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Top ten tips for storage

2 August 2011

Adrian Cunnington, Head of Sutton Bridge Crop Storage Research, suggests some key issues to be thinking about ahead of your potato storage this autumn.

1. Planning

Good planning is critical to any storage situation. Think about matching stores to varieties, potential loading date, storage duration and any chemical use. Try to minimise costs by using your most efficient stores for the longest storage periods. Think about issues such as the risk of leakage into adjacent buildings if you are intending to use CIPC.

2. Hygiene

Cleaning a store before use is a fundamental requirement to rid the store of crop debris and dust which can otherwise provide a carry over for disease. Use a vacuum in preference to a brush as this is much more effective at spore removal. Wash down any equipment that has been used to handle rots.

3. Servicing

Ensure the stores are serviced before use to reduce the risk of a costly failure during the season. Pay particular attention to refrigeration equipment and make sure you are complying with the F-gas regulations; ask your specialist to confirm this. Make sure your temperature probes work and read accurately: you will be relying on them for your decision making.

4. Loading

Once loading is underway, aim to fill a store as quickly as possible and bring it under control through ventilation. Try to match the crop temperature to the ambient condition to minimise the risk of condensation.

5. Ventilation

It is essential to manage the store to keep the crop dry. Treat free moisture as the enemy! Ensure your store is configured to make the best possible use of the air available. For a store to function effectively, the air must be able to circulate without being impeded. Pallet slots and laterals need to be clear throughout and air has to have free access in and out. Remember air takes the path of least resistance; if this means it isn’t going through the crop, it won’t be doing any good.

6. Maintain even temperatures

A uniform temperature will minimise the risk of condensation and offer the best chance of keeping crop quality at its best for your market. Be prepared to deal with periods of cold or warm weather which might affect this. Keeping the temperature in the headspace close to that of the potatoes is also important to control sub-surface condensation in an uncovered crop. Heaters and/or roof fans are helpful for lowering the risk of condensation on the roof.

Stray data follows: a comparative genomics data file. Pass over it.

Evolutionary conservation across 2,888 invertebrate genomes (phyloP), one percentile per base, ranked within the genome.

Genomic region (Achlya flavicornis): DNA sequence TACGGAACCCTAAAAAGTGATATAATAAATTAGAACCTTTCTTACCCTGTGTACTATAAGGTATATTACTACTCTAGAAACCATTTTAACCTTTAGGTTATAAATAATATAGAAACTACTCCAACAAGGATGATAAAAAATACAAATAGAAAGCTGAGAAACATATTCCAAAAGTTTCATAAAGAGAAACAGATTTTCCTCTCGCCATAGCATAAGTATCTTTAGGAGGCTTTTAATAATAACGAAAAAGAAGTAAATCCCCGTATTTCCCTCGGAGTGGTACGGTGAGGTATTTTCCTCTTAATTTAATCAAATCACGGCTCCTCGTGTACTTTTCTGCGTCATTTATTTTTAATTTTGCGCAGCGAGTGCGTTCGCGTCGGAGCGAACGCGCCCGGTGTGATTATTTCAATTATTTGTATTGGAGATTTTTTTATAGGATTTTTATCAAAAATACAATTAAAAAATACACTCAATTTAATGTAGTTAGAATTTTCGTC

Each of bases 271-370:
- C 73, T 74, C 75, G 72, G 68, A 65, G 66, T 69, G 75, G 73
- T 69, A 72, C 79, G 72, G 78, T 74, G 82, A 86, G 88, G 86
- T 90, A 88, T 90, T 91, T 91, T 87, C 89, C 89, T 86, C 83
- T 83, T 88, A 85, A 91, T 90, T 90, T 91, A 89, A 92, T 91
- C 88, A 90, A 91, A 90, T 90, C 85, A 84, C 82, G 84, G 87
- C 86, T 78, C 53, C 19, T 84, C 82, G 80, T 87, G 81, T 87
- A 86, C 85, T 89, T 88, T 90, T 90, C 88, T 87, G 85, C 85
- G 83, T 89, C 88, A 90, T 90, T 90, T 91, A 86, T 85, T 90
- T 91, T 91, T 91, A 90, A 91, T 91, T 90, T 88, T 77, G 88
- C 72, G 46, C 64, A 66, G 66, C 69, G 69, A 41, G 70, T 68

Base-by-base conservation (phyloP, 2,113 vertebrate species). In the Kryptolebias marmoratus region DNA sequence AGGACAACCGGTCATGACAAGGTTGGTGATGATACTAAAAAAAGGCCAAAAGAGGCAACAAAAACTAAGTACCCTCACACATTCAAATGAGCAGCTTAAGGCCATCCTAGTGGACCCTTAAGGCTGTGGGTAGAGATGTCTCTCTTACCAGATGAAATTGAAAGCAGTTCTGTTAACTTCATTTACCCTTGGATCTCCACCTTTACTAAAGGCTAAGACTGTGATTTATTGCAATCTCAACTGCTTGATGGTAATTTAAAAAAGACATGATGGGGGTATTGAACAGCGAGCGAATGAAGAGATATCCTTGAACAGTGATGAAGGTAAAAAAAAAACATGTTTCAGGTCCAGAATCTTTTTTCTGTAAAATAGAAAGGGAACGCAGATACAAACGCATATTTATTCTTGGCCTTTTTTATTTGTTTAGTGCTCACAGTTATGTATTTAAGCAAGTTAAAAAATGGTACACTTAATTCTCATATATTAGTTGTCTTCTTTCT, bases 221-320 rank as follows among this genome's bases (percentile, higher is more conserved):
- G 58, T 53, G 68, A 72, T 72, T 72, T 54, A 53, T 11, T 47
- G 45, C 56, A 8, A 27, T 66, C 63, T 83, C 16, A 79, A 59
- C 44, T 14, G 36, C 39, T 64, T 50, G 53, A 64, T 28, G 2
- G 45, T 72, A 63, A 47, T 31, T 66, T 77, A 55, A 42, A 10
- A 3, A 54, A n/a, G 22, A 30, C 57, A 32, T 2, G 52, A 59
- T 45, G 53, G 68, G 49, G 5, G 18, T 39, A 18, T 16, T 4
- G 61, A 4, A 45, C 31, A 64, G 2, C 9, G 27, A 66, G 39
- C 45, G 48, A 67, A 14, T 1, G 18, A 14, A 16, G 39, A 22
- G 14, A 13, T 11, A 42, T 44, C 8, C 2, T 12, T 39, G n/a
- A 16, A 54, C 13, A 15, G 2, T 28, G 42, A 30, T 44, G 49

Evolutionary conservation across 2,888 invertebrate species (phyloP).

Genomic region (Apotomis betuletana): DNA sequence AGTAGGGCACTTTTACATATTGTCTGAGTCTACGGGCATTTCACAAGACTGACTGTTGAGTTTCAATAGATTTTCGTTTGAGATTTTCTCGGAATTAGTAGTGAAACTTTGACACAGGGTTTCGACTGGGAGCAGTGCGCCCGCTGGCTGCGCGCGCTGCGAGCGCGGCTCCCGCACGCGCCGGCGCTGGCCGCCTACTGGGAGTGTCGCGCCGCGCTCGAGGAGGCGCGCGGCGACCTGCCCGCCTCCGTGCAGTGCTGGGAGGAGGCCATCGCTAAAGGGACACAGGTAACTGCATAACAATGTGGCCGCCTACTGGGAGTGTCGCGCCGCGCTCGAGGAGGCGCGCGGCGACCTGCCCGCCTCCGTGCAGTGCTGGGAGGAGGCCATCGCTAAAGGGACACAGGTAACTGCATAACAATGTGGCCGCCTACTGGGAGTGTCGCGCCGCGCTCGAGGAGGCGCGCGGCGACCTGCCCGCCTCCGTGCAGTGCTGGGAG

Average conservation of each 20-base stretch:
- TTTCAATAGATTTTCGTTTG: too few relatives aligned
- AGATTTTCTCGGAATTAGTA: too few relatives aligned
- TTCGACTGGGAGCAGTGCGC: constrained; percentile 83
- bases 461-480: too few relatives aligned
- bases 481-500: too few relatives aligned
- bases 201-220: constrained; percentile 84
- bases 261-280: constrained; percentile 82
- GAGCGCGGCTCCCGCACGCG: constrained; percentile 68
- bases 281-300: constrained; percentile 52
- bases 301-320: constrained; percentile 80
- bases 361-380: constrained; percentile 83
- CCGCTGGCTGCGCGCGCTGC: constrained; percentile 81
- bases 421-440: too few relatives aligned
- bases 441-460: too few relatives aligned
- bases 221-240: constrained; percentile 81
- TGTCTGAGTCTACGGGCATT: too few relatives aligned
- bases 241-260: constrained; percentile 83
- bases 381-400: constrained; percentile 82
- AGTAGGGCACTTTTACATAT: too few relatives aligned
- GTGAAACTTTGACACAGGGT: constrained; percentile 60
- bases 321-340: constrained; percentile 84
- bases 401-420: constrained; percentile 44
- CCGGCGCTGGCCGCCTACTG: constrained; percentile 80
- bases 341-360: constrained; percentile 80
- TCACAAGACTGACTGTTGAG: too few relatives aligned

7. Sprout suppression

Be clear on your sprout suppression policy and be ready to act. With CIPC, make sure you don’t leave the first application too late and adhere to the usage limits for your sector. If you use ethylene, refer to your system supplier for detailed advice on timing and ethylene levels from start up.

8. Aeration

Potatoes are living and breathing so they need oxygen. Whilst we need to control the storage environment, we are not looking to deprive the crop of fresh air; we just want to provide it in a regulated way. This may be through regular flushing in a processing crop but in a refrigerated ware store, measures to introduce fresh air may be needed.

9. Sampling & QC

You should always be storing for a specific market, so it is important to sample periodically (every month or so) and run a QC check to make sure the crop is continuing to meet the market specification. If unforeseen changes are taking place you need to know to take corrective action before the crop is unsalable or your costs have exceeded your likely return.

10. Record keeping

Make sure you keep good records to be able to provide your market with the information they need. Record loading dates, temperatures and any treatments applied. From a legal perspective, the owner of the crop is responsible for any chemical applications and ensuring any limits are complied with. If you can, fit an electricity meter to the store so you can see how much it is costing you to run your store.

Further information

Storage advice 0800 02 82 111 or
CIPC stewardship

PCL energy hub

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